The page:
E-Invoicing, Shortened Payment Time and Improved Debt Collection

Debt collection efforts will be improved significantly following announcement that the Australian government will now be using electronic invoicing (e-invoicing). The federal government will also and begin paying businesses late payment interest. In December 2020, the Department of Treasury officially adopted a fully integrated electronic invoicing solution.

E-Invoicing, Shortened Payment Time and Better Debt Recovery Efforts

E-Invoicing & Efficient Payment Recovery

The Australian and New Zealand governments jointly created the policy, uses the internationally established Pan-European Public Procurement On-Line (PEPPOL) framework. Europe and Singapore are to create a better business environment in the Trans-Tasman area.

“E-invoicing will improve business cashflow through faster payment times and deliver significant benefits and efficiencies to suppliers and the Government by reducing transaction costs and handling errors.”

Sen. Cormann.

E-invoicing will reduce payment time.

Recognising the impact of extended payment terms to small-medium enterprises (SMEs), the Morrison government has been in the frontline in proposing digital invoicing technology. While the new rules currently relate to procurement contracts with the federal government, Sen. Cormann encourages the private sector to follow suit.

It takes 36.7 days for a big business to pay an SME. The Australian Tax Office (ATO) believes use of e-invoicing will reduce payment times especially when the destination is using the same business management software. The small business ombudsman believes e-invoicing will improve cash flow for businesses. Late payments continue to hamper small business viability, with half of all small businesses reporting late payments on 40 per cent of their invoices. Cash flow improves when payment time improves.

Businesses save $21.69 when they switch to e-invoice.

The ATO said a business spends $9.18 to process an e-invoice, while a business will spend $30.87 to process a paper invoice and $27.67 to process a PDF invoice. Further, as e-invoices conform to standards, information exchanged is correct and high quality. E-invoicing reduces manual handling and re-keying of information to make sure that are few incorrect or lost invoices. Consequently, e-invoicing reduces fake or compromised invoices, billing scams, and money loss.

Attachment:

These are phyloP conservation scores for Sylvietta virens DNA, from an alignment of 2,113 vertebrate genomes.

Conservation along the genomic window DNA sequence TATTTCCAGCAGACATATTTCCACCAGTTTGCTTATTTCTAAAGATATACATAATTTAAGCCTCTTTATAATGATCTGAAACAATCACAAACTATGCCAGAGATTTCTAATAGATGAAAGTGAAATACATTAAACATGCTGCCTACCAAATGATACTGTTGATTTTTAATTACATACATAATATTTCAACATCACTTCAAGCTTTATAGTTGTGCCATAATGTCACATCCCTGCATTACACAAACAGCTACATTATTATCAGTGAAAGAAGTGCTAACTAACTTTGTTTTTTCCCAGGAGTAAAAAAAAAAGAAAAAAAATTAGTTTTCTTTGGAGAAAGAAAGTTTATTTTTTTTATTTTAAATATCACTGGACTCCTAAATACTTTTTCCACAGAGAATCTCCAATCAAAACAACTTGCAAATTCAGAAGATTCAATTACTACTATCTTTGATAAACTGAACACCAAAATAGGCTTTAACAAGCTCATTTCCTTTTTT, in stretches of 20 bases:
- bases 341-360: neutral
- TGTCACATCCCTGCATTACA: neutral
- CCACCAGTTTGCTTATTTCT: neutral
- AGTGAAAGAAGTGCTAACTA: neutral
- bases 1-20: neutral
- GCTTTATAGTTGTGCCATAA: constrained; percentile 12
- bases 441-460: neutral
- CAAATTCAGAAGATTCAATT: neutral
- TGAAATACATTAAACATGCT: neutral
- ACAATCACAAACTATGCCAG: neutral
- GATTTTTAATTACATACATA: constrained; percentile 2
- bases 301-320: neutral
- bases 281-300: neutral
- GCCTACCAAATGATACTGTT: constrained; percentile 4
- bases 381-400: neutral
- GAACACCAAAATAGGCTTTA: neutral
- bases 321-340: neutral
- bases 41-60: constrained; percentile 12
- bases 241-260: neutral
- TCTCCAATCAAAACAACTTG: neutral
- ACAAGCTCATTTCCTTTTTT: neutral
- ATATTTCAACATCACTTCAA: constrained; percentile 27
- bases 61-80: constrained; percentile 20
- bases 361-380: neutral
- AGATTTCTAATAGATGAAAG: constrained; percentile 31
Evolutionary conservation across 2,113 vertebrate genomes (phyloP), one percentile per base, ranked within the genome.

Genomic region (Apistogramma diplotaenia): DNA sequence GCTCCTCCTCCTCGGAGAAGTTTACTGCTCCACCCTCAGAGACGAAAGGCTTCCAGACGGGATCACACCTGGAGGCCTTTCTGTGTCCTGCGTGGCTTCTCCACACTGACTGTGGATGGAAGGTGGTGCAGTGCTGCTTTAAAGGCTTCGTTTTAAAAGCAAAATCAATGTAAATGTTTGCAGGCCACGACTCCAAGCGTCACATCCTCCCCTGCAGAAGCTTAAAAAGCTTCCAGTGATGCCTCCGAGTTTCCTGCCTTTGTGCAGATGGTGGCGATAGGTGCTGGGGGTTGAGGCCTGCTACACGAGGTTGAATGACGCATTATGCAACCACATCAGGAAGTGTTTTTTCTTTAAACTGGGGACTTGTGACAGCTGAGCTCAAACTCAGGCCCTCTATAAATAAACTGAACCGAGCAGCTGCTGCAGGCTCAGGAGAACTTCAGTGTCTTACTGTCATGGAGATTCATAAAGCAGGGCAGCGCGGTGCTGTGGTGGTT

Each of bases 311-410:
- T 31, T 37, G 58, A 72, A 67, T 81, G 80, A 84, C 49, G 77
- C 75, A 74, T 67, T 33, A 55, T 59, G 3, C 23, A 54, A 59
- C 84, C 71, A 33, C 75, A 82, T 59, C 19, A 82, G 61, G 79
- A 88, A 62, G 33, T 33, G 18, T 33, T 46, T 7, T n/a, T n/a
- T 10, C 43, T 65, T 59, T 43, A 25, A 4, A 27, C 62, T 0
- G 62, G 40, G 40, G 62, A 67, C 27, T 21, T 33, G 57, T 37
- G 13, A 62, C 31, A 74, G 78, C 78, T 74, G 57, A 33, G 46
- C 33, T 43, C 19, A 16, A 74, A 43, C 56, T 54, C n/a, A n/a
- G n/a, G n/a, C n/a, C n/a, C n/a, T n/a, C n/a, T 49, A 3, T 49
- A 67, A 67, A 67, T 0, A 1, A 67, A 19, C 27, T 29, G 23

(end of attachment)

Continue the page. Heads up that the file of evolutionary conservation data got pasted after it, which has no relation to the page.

E-Invoicing & Shortened Payment Time

E-invoicing simplifies and automates processing.

By using the digital form of invoice, businesses reduce the time it takes from them to process payments. The ATO said small businesses have to collect $26 billion in unpaid invoices at any given time. Of all late payments, over 20% are due to errors on invoices. Over 20% of erroneous invoices are due to the invoice being sent to the wrong recipient following manual data entry.

Interest payments for unpaid invoices.

One of the features of the new rules is the interest payment. The government will pay interest to those who are not paid within five days from submission. The 5-day late interest payment policy will apply to contracts valued up to $1 million. This policy has a significant positive impact on businesses transacting with the federal government because data from the finance ministry showed that 94.8% of contracts by volume (or 69,611) were below $1 million. The government will also pay interest for every day delayed.

Payments made without e-invoicing will maintain the 20-day term until all government agencies will impose the 5-day term throughout 2020. The 5-day term will also only apply to domestic small-medium enterprises (SME) suppliers and won’t include contracts or standing offers already in place. For businesses to effectively take advantage of the new rules, the ATO though has one advice: Make sure information in e-invoice is correct.

“While businesses will still need to apply their internal quality assurance processes, e-invoicing will provide opportunities for business owners to focus on growing their business, rather than spending time on labour-intensive and costly administrative processes,” ATO e-invoicing director Mark Stockwell said.


E-invoicing is nothing short of revolutionary in the way businesses work. It is a crucial transition that has the welfare of domestic SMEs in mind. Currently, the new e-invoicing rules apply only to government contracts. However, business groups expect the private sector to follow suit. A more streamlined payment process that minimises invoice errors will ensure timelier payments and improved debt recovery efforts.

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